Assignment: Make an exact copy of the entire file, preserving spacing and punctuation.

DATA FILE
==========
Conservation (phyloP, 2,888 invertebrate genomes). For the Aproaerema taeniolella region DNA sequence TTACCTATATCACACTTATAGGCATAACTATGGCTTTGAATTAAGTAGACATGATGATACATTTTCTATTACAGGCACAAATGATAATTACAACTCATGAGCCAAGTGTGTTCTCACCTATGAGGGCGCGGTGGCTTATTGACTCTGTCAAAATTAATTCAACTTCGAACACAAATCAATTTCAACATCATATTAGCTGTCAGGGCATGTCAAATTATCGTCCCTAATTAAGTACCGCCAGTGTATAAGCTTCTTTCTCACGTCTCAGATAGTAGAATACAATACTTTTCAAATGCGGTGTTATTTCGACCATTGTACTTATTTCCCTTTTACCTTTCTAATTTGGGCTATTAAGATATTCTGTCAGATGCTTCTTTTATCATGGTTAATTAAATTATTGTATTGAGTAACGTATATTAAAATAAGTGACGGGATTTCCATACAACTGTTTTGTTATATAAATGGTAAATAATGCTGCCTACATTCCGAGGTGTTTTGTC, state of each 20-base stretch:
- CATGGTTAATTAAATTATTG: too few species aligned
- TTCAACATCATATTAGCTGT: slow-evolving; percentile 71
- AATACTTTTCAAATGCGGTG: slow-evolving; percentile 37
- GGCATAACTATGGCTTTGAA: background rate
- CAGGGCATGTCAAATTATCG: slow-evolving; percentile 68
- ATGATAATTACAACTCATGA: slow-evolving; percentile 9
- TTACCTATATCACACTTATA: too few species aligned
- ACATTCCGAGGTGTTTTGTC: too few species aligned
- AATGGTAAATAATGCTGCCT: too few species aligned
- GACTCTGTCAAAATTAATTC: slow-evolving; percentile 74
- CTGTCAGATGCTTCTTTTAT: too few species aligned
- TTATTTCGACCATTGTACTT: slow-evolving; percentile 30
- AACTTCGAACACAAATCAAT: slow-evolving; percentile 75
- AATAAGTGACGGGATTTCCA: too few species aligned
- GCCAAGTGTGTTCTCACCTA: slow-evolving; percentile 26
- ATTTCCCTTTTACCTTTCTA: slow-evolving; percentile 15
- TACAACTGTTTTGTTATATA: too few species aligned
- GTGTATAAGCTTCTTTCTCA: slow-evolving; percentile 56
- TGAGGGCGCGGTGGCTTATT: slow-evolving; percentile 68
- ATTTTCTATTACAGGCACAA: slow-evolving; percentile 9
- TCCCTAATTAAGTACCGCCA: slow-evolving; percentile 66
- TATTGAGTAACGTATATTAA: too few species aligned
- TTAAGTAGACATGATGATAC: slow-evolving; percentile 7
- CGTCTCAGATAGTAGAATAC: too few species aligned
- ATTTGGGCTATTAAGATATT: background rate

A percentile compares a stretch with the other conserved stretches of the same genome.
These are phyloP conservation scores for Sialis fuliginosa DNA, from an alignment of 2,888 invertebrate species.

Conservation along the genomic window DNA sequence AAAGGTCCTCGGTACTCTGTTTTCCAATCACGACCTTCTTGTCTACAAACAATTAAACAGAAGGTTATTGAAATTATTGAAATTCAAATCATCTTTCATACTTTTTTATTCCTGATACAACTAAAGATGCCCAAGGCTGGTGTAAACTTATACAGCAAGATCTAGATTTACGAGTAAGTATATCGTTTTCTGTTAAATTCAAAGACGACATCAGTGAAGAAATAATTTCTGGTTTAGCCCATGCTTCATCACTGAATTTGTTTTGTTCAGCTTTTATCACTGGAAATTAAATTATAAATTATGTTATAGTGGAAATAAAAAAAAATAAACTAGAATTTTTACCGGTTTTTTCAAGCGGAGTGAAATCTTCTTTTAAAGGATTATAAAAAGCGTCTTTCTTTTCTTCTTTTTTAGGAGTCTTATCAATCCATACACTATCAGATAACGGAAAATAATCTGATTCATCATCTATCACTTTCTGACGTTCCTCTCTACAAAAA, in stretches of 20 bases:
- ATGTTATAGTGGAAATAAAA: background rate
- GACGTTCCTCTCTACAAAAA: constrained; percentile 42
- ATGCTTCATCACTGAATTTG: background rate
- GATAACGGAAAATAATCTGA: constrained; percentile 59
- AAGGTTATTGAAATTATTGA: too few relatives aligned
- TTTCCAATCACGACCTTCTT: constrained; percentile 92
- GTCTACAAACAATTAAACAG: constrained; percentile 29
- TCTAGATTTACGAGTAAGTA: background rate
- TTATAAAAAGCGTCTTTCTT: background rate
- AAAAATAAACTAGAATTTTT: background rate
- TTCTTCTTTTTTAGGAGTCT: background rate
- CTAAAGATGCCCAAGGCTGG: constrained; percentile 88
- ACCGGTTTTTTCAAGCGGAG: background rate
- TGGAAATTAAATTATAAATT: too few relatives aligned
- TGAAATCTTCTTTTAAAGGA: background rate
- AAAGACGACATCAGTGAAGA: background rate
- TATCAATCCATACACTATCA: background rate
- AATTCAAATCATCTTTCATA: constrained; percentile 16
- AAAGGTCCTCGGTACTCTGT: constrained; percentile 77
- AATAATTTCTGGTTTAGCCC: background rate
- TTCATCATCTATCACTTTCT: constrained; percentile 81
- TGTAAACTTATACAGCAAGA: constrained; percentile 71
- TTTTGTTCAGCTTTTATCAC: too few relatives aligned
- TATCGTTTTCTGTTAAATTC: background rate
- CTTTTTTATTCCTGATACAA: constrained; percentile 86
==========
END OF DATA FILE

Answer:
Conservation (phyloP, 2,888 invertebrate genomes). For the Aproaerema taeniolella region DNA sequence TTACCTATATCACACTTATAGGCATAACTATGGCTTTGAATTAAGTAGACATGATGATACATTTTCTATTACAGGCACAAATGATAATTACAACTCATGAGCCAAGTGTGTTCTCACCTATGAGGGCGCGGTGGCTTATTGACTCTGTCAAAATTAATTCAACTTCGAACACAAATCAATTTCAACATCATATTAGCTGTCAGGGCATGTCAAATTATCGTCCCTAATTAAGTACCGCCAGTGTATAAGCTTCTTTCTCACGTCTCAGATAGTAGAATACAATACTTTTCAAATGCGGTGTTATTTCGACCATTGTACTTATTTCCCTTTTACCTTTCTAATTTGGGCTATTAAGATATTCTGTCAGATGCTTCTTTTATCATGGTTAATTAAATTATTGTATTGAGTAACGTATATTAAAATAAGTGACGGGATTTCCATACAACTGTTTTGTTATATAAATGGTAAATAATGCTGCCTACATTCCGAGGTGTTTTGTC, state of each 20-base stretch:
- CATGGTTAATTAAATTATTG: too few species aligned
- TTCAACATCATATTAGCTGT: slow-evolving; percentile 71
- AATACTTTTCAAATGCGGTG: slow-evolving; percentile 37
- GGCATAACTATGGCTTTGAA: background rate
- CAGGGCATGTCAAATTATCG: slow-evolving; percentile 68
- ATGATAATTACAACTCATGA: slow-evolving; percentile 9
- TTACCTATATCACACTTATA: too few species aligned
- ACATTCCGAGGTGTTTTGTC: too few species aligned
- AATGGTAAATAATGCTGCCT: too few species aligned
- GACTCTGTCAAAATTAATTC: slow-evolving; percentile 74
- CTGTCAGATGCTTCTTTTAT: too few species aligned
- TTATTTCGACCATTGTACTT: slow-evolving; percentile 30
- AACTTCGAACACAAATCAAT: slow-evolving; percentile 75
- AATAAGTGACGGGATTTCCA: too few species aligned
- GCCAAGTGTGTTCTCACCTA: slow-evolving; percentile 26
- ATTTCCCTTTTACCTTTCTA: slow-evolving; percentile 15
- TACAACTGTTTTGTTATATA: too few species aligned
- GTGTATAAGCTTCTTTCTCA: slow-evolving; percentile 56
- TGAGGGCGCGGTGGCTTATT: slow-evolving; percentile 68
- ATTTTCTATTACAGGCACAA: slow-evolving; percentile 9
- TCCCTAATTAAGTACCGCCA: slow-evolving; percentile 66
- TATTGAGTAACGTATATTAA: too few species aligned
- TTAAGTAGACATGATGATAC: slow-evolving; percentile 7
- CGTCTCAGATAGTAGAATAC: too few species aligned
- ATTTGGGCTATTAAGATATT: background rate

A percentile compares a stretch with the other conserved stretches of the same genome.
These are phyloP conservation scores for Sialis fuliginosa DNA, from an alignment of 2,888 invertebrate species.

Conservation along the genomic window DNA sequence AAAGGTCCTCGGTACTCTGTTTTCCAATCACGACCTTCTTGTCTACAAACAATTAAACAGAAGGTTATTGAAATTATTGAAATTCAAATCATCTTTCATACTTTTTTATTCCTGATACAACTAAAGATGCCCAAGGCTGGTGTAAACTTATACAGCAAGATCTAGATTTACGAGTAAGTATATCGTTTTCTGTTAAATTCAAAGACGACATCAGTGAAGAAATAATTTCTGGTTTAGCCCATGCTTCATCACTGAATTTGTTTTGTTCAGCTTTTATCACTGGAAATTAAATTATAAATTATGTTATAGTGGAAATAAAAAAAAATAAACTAGAATTTTTACCGGTTTTTTCAAGCGGAGTGAAATCTTCTTTTAAAGGATTATAAAAAGCGTCTTTCTTTTCTTCTTTTTTAGGAGTCTTATCAATCCATACACTATCAGATAACGGAAAATAATCTGATTCATCATCTATCACTTTCTGACGTTCCTCTCTACAAAAA, in stretches of 20 bases:
- ATGTTATAGTGGAAATAAAA: background rate
- GACGTTCCTCTCTACAAAAA: constrained; percentile 42
- ATGCTTCATCACTGAATTTG: background rate
- GATAACGGAAAATAATCTGA: constrained; percentile 59
- AAGGTTATTGAAATTATTGA: too few relatives aligned
- TTTCCAATCACGACCTTCTT: constrained; percentile 92
- GTCTACAAACAATTAAACAG: constrained; percentile 29
- TCTAGATTTACGAGTAAGTA: background rate
- TTATAAAAAGCGTCTTTCTT: background rate
- AAAAATAAACTAGAATTTTT: background rate
- TTCTTCTTTTTTAGGAGTCT: background rate
- CTAAAGATGCCCAAGGCTGG: constrained; percentile 88
- ACCGGTTTTTTCAAGCGGAG: background rate
- TGGAAATTAAATTATAAATT: too few relatives aligned
- TGAAATCTTCTTTTAAAGGA: background rate
- AAAGACGACATCAGTGAAGA: background rate
- TATCAATCCATACACTATCA: background rate
- AATTCAAATCATCTTTCATA: constrained; percentile 16
- AAAGGTCCTCGGTACTCTGT: constrained; percentile 77
- AATAATTTCTGGTTTAGCCC: background rate
- TTCATCATCTATCACTTTCT: constrained; percentile 81
- TGTAAACTTATACAGCAAGA: constrained; percentile 71
- TTTTGTTCAGCTTTTATCAC: too few relatives aligned
- TATCGTTTTCTGTTAAATTC: background rate
- CTTTTTTATTCCTGATACAA: constrained; percentile 86